An outcry from church leaders over antivirus restrictions which churches must follow when they reopen this weekend has prompted Government to announce immediate adjustments to the protocol – allowing non-contact ministering of the communion sacrament, among other changes.
Minister of Labour Colin Jordan told journalists at a news conference today that following consultations in recent days with heads from various denominations, changes are to take place with immediate effect.
Communion – the consecration and sharing of bread and wine during Christian worship – which had been banned under the Government’s emergency order, can now be given to congregants provided there is no contact between the officiate and worshippers, Jordan said.
He said that during the discussion, church leaders put a number of options on the table to prevent contact during communion. They suggested pre-packaged communion sets, applying the bread – known as the host – to the palm of the hand without touching, the use of serving tongs, and virtual communion service where persons can take communion from their homes.
Jordan also said that ministers can remove their masks at a place of worship and congregants who are singing can also follow suit, but once the mask has been removed, an increased distance of 12 feet must be maintained.
The Minister also clarified that churchgoers 70 years or older can attend regular services. He said that there was a misunderstanding in the protocol which initially stated that churches can hold special services for people 70 years or older.
Jordan told journalists: “The misunderstanding came because we specifically identified that places of worship were free to have special services if they wanted persons only 70 years or older to attend to keep them away from the larger congregation. That suggestion actually came from a couple of church leaders in our initial consultation and I think it was founded on the same practice that was being taken when persons 70 years or older could shop.
“But it was also a separate time where those who felt uncomfortable being in spaces with persons who they may not know where they have gone could come together on their own and that was the reason why it was included. So for clarity, persons 70 years or older can attend any service and adhere to the protocols like anybody else.”
The requirement to record the temperature of each person entering the place of worship has been suspended, said Jordan. But he insisted that the taking temperatures of entrants would remain mandatory.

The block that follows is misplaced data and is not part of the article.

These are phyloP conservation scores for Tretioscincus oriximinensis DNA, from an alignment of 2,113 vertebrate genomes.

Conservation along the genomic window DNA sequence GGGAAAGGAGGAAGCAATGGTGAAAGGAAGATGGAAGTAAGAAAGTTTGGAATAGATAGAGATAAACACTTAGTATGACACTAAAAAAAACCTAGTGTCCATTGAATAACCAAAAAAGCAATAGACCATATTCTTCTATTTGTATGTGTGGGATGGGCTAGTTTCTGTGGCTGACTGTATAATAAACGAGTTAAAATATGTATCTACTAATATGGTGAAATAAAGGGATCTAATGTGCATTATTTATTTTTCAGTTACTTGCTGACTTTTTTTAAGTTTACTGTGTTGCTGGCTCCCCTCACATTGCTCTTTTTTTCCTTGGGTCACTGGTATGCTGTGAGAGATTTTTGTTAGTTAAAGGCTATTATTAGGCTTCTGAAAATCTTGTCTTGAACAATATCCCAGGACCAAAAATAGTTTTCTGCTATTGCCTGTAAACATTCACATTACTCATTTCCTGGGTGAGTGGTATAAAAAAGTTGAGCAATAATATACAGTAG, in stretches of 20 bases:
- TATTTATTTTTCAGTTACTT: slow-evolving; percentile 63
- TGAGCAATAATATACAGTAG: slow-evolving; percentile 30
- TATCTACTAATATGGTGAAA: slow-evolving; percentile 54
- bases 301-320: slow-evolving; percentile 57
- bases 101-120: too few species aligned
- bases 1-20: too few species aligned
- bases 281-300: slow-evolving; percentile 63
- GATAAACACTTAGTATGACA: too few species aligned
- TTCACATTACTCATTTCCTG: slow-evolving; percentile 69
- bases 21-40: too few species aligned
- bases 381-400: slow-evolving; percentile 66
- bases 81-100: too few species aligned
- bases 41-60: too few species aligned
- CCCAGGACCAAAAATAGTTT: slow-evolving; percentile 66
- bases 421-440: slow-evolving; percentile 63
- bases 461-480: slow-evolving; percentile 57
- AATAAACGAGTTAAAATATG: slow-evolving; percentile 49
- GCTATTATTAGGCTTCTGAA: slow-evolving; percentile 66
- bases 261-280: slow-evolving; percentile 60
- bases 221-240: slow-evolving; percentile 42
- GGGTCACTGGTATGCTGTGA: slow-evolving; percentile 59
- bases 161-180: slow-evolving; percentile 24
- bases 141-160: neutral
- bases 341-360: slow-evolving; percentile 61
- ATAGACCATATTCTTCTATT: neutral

He also said that while it was previously announced that air-conditioners would not be allowed to run, church leaders indicated that they would leave windows opened to allow for ventilation while the AC is running.
“One leader actually spoke to having an extractor system so once the concern as it relates to airflow and the transfer of air out the place of worship is addressed then the (air-conditioning) system can be used. Air conditioning can also be used in church offices and the protocol of maintaining social distancing must be kept,” Jordan said.
It was announced last week that churches would be allowed to resume service at their places of worship from June 1.
Additionally, Jordan said while the use of paper towels in bathrooms are okay, only contactless hand dryers can be used. Hand dryers which must be touched in order to work cannot be used.
And while churches are required to record those attending services, the leaders must determine what method will be used. But Jordan explained that recording the information is necessary for the purpose of contact tracing.
“This is not a matter of surveillance. The Ministry of Health and Wellness does not want to know who goes to which congregation unless there is a case that they are investigating. Other than that investigation, there is no need for that information to be shared”. Though streaming is not mentioned in the guidelines, Jordan said it is still allowed.
Jordan who is responsible for ecclesiastical affairs during the pandemic also sought to explain that the guidelines which were issued on Saturday, June 30 in the Official Gazette received input from leaders of churches across the island.
The Minister said while he advised church leaders that the requirements in existence will expire on June 14, as accustomed, each directive has been relaxed.
“As a country, we have sought to err on the side of caution. Whenever we are dealing with the lives of people we have to err on the side of caution because one of the things that we have not learnt to do up to this point is to bring a person back to life. And so our responsibility as a Government is to preserve life, so the consultation that we had have been all about that.
“We have come to good conclusions I believe as to how we can open up some more for persons to be safe in the country. There are other matters that were raised which I would not get into now but those are the subject for further discussion,” he said.
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